Methodological quality of the review: High confidence
Author: Alhassan MB, Kyari F, Ejere HO.
Region: Finland, Canada, United States of America (USA) and India
Sector: Cataract surgery
Sub-sector: Local anaesthesia, peribulbar anaesthesia, retrobulbar anaesthesia.
Type of cataract: Age-related cataract
Equity focus: None specified
Review Type: Effectiveness Review
Quantitative synthesis method: Descriptive narrative of results and meta-analysis
Qualitative synthesis methods: Not applicable
Unless medically contraindicated, cataract surgery is usually performed under local regional anaesthesia. Local anaesthesia involves the blockage of a nerve subserving a given part of the body. It involves infiltration of the area around the nerve with local anaesthetic. The two main approaches in the eye are retrobulbar and peribulbar. There is debate over whether the peribulbar approach provides more effective, safer anaesthesia for cataract surgery than retrobulbar block.
To assess the effects of peribulbar anaesthesia (PB) compared to retrobulbar anaesthesia (RB) on pain scores, ocular akinesia, patient acceptability and ocular and systemic complications.
Authors included six randomized control trials (RCTs) in the review, comparing peribulbar anaesthesia and retrobulbar anaesthesia for cataract surgery. Of the studies included, two were conducted in Finland, two in USA, one in Canada and one in India. The authors reported the following findings:
There was no evidence of any difference in pain perception during surgery with either retrobulbar or peribulbar anaesthesia. Both were largely effective. There was no evidence of any difference in complete akinesia or the need for further injections of local anaesthetic. Conjunctival chemosis was more common after peribulbar block (relative risk (RR) 2.11, 95% confidence interval (CI) 1.46 to 3.05) and lid haematoma was more common after retrobulbar block (RR 0.36, 95% CI 0.15 to 0.88).
Retrobulbar haemorrhage was uncommon and occurred only once, in a patient who had a retrobulbar block.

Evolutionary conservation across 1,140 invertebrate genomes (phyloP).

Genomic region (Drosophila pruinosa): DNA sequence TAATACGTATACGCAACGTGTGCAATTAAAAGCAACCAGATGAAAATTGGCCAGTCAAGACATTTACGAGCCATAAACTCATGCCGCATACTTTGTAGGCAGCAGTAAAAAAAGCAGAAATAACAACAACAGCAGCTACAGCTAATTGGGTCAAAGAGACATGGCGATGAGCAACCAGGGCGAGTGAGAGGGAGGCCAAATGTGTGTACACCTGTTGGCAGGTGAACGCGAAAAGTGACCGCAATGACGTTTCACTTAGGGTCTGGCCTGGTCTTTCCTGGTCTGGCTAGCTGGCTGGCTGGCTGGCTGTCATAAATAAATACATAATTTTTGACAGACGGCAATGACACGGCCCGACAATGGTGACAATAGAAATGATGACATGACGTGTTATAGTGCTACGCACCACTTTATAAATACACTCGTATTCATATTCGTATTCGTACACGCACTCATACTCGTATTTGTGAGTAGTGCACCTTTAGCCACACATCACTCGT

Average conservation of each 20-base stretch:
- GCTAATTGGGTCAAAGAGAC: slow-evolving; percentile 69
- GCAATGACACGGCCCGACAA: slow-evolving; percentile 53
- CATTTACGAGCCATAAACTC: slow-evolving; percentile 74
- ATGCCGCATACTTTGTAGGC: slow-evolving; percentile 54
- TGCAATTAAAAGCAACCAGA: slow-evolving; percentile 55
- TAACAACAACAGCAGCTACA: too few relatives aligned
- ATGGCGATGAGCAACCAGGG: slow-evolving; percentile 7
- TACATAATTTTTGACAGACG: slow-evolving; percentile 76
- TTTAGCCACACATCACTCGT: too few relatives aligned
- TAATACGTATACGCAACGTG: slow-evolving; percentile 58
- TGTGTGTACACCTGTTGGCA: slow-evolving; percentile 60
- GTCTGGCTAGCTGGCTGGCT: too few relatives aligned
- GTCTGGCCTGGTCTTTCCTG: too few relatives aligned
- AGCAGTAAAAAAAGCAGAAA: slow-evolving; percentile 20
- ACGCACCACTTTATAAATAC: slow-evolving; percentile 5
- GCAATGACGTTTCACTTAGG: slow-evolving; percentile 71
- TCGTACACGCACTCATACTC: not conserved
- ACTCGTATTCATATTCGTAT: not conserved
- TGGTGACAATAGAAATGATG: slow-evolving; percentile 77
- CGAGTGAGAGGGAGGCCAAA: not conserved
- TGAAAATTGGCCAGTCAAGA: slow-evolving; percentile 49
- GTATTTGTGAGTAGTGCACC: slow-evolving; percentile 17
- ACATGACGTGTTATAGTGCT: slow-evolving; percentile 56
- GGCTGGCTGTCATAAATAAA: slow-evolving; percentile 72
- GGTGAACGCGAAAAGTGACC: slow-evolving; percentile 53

As such, authors concluded that there is no significant difference between peribulbar and retrobulbar anaesthesia in terms of pain perception, effectiveness and akinesia. Moreover, authors note that there is a need to examine methodologies used in research on local anaesthesia, making sure that outcome measures are assessed quantitatively and not qualitatively.
The authors conducted a search of literature on various databases including CENTRAL MEDLINE and EMBASE and did not impose date or language restrictions. As part of the search strategy, reference lists were also searched for additional trials, and primary investigators of identified trial were contacted for information on additional trials.
Two authors independently screened the titles and abstracts from the searches and assessed the quality of included studies. Methodological quality was assessed using the Cochrane approach. Thereafter, data was extracted into a form developed specifically for the review by two authors independently.
Authors included RCTs comparing peribulbar anaesthesia and retrobulbar anaesthesia for cataract surgery. Primary outcome measures included: (1) Pain experienced during surgery, (2) Ocular akinesia, and (3) Acceptability of block to patients.
Secondary outcomes included (1) Need for supplemental injection, and (2) Complications of the procedure as reported by the primary investigators, including local and systemic complications.
Authors conducted a descriptive narrative of results as the included studies used varied methods for reporting the outcomes and a sub-group analysis for globe akinesia. Data synthesis included on a summary of statistics, heterogeneity analysis and sensitivity analysis.
The review does not clearly discuss how generalizable the results are and does not illustrate methods to assess applicability.
The review included studies from both high- and middle-income settings, but with no specific emphasis on research implications for low- to middle-income settings.
The systematic review was based on a comprehensive search of relevant databases including CENTRAL, MEDLINE, and EMBASE. No date or language restrictions were imposed on the search and reference lists from the included articles were searched. Appropriate methods were used by the reviewers to reduce risk of bias in terms of study selection, data extraction and analysis.
The likelihood of bias within the included studies was addressed and authors noted that the strength of evidence in the review in regards to pain score, akinesia and need for additional injection was low due to the poor methodological quality of the included studies. Therefore, high confidence was attributed in the conclusions about the effects of this review.